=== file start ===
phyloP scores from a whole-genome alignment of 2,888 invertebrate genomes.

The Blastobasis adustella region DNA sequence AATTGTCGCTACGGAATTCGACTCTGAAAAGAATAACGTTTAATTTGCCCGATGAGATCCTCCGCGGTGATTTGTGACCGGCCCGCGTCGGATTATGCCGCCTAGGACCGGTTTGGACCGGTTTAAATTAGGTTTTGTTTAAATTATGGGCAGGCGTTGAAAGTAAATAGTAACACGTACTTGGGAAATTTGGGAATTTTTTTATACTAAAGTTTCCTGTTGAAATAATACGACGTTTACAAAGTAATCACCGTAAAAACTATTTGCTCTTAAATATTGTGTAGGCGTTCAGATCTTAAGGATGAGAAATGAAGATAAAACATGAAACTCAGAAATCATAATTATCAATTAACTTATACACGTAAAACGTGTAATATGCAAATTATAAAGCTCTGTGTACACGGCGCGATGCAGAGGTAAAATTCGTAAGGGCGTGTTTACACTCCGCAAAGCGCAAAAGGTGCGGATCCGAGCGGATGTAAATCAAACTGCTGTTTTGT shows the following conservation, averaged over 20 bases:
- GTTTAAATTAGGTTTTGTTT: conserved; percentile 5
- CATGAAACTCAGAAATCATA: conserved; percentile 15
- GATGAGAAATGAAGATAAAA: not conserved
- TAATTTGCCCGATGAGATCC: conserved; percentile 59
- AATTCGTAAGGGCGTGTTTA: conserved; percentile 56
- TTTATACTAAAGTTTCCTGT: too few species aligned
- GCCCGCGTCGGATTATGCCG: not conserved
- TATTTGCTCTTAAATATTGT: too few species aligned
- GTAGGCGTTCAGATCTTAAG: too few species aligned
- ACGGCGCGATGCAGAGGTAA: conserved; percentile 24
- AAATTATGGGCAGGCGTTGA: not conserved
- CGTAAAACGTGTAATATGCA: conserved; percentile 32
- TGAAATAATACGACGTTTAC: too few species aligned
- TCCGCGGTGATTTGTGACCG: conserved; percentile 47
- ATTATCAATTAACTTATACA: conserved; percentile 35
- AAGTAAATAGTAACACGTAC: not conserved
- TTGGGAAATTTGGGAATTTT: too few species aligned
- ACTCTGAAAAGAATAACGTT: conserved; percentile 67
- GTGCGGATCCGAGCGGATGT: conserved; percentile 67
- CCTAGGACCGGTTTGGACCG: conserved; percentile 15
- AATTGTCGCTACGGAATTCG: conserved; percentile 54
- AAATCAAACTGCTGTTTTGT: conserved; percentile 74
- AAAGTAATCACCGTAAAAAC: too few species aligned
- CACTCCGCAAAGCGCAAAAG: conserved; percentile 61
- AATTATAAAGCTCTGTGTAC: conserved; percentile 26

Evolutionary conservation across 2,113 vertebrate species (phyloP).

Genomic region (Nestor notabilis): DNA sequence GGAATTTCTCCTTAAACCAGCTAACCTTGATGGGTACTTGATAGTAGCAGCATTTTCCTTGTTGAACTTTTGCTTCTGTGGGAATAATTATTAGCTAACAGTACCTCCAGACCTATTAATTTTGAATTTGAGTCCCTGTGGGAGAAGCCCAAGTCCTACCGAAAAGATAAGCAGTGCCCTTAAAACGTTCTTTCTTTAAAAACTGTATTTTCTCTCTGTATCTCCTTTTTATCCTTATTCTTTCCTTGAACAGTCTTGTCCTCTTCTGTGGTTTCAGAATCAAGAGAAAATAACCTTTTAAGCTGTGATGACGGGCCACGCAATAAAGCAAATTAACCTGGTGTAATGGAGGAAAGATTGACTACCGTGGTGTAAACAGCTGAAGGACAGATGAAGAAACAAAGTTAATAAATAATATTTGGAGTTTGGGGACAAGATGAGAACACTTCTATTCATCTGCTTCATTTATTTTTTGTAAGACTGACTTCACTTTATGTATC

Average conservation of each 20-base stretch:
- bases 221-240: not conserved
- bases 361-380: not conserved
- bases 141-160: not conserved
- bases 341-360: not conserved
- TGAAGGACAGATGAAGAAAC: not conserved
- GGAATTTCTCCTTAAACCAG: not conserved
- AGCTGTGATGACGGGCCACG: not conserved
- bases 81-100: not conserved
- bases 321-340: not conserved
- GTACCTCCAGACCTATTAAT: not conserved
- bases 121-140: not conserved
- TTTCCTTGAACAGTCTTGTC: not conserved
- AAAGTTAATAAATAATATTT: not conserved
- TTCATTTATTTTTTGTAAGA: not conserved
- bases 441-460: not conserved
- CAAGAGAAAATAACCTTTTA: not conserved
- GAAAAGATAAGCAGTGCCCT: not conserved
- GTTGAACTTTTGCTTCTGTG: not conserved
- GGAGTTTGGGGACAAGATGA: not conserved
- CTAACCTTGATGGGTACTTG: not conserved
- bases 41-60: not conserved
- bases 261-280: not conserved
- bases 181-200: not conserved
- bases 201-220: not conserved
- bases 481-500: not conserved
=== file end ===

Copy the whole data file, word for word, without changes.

phyloP scores from a whole-genome alignment of 2,888 invertebrate genomes.

The Blastobasis adustella region DNA sequence AATTGTCGCTACGGAATTCGACTCTGAAAAGAATAACGTTTAATTTGCCCGATGAGATCCTCCGCGGTGATTTGTGACCGGCCCGCGTCGGATTATGCCGCCTAGGACCGGTTTGGACCGGTTTAAATTAGGTTTTGTTTAAATTATGGGCAGGCGTTGAAAGTAAATAGTAACACGTACTTGGGAAATTTGGGAATTTTTTTATACTAAAGTTTCCTGTTGAAATAATACGACGTTTACAAAGTAATCACCGTAAAAACTATTTGCTCTTAAATATTGTGTAGGCGTTCAGATCTTAAGGATGAGAAATGAAGATAAAACATGAAACTCAGAAATCATAATTATCAATTAACTTATACACGTAAAACGTGTAATATGCAAATTATAAAGCTCTGTGTACACGGCGCGATGCAGAGGTAAAATTCGTAAGGGCGTGTTTACACTCCGCAAAGCGCAAAAGGTGCGGATCCGAGCGGATGTAAATCAAACTGCTGTTTTGT shows the following conservation, averaged over 20 bases:
- GTTTAAATTAGGTTTTGTTT: conserved; percentile 5
- CATGAAACTCAGAAATCATA: conserved; percentile 15
- GATGAGAAATGAAGATAAAA: not conserved
- TAATTTGCCCGATGAGATCC: conserved; percentile 59
- AATTCGTAAGGGCGTGTTTA: conserved; percentile 56
- TTTATACTAAAGTTTCCTGT: too few species aligned
- GCCCGCGTCGGATTATGCCG: not conserved
- TATTTGCTCTTAAATATTGT: too few species aligned
- GTAGGCGTTCAGATCTTAAG: too few species aligned
- ACGGCGCGATGCAGAGGTAA: conserved; percentile 24
- AAATTATGGGCAGGCGTTGA: not conserved
- CGTAAAACGTGTAATATGCA: conserved; percentile 32
- TGAAATAATACGACGTTTAC: too few species aligned
- TCCGCGGTGATTTGTGACCG: conserved; percentile 47
- ATTATCAATTAACTTATACA: conserved; percentile 35
- AAGTAAATAGTAACACGTAC: not conserved
- TTGGGAAATTTGGGAATTTT: too few species aligned
- ACTCTGAAAAGAATAACGTT: conserved; percentile 67
- GTGCGGATCCGAGCGGATGT: conserved; percentile 67
- CCTAGGACCGGTTTGGACCG: conserved; percentile 15
- AATTGTCGCTACGGAATTCG: conserved; percentile 54
- AAATCAAACTGCTGTTTTGT: conserved; percentile 74
- AAAGTAATCACCGTAAAAAC: too few species aligned
- CACTCCGCAAAGCGCAAAAG: conserved; percentile 61
- AATTATAAAGCTCTGTGTAC: conserved; percentile 26

Evolutionary conservation across 2,113 vertebrate species (phyloP).

Genomic region (Nestor notabilis): DNA sequence GGAATTTCTCCTTAAACCAGCTAACCTTGATGGGTACTTGATAGTAGCAGCATTTTCCTTGTTGAACTTTTGCTTCTGTGGGAATAATTATTAGCTAACAGTACCTCCAGACCTATTAATTTTGAATTTGAGTCCCTGTGGGAGAAGCCCAAGTCCTACCGAAAAGATAAGCAGTGCCCTTAAAACGTTCTTTCTTTAAAAACTGTATTTTCTCTCTGTATCTCCTTTTTATCCTTATTCTTTCCTTGAACAGTCTTGTCCTCTTCTGTGGTTTCAGAATCAAGAGAAAATAACCTTTTAAGCTGTGATGACGGGCCACGCAATAAAGCAAATTAACCTGGTGTAATGGAGGAAAGATTGACTACCGTGGTGTAAACAGCTGAAGGACAGATGAAGAAACAAAGTTAATAAATAATATTTGGAGTTTGGGGACAAGATGAGAACACTTCTATTCATCTGCTTCATTTATTTTTTGTAAGACTGACTTCACTTTATGTATC

Average conservation of each 20-base stretch:
- bases 221-240: not conserved
- bases 361-380: not conserved
- bases 141-160: not conserved
- bases 341-360: not conserved
- TGAAGGACAGATGAAGAAAC: not conserved
- GGAATTTCTCCTTAAACCAG: not conserved
- AGCTGTGATGACGGGCCACG: not conserved
- bases 81-100: not conserved
- bases 321-340: not conserved
- GTACCTCCAGACCTATTAAT: not conserved
- bases 121-140: not conserved
- TTTCCTTGAACAGTCTTGTC: not conserved
- AAAGTTAATAAATAATATTT: not conserved
- TTCATTTATTTTTTGTAAGA: not conserved
- bases 441-460: not conserved
- CAAGAGAAAATAACCTTTTA: not conserved
- GAAAAGATAAGCAGTGCCCT: not conserved
- GTTGAACTTTTGCTTCTGTG: not conserved
- GGAGTTTGGGGACAAGATGA: not conserved
- CTAACCTTGATGGGTACTTG: not conserved
- bases 41-60: not conserved
- bases 261-280: not conserved
- bases 181-200: not conserved
- bases 201-220: not conserved
- bases 481-500: not conserved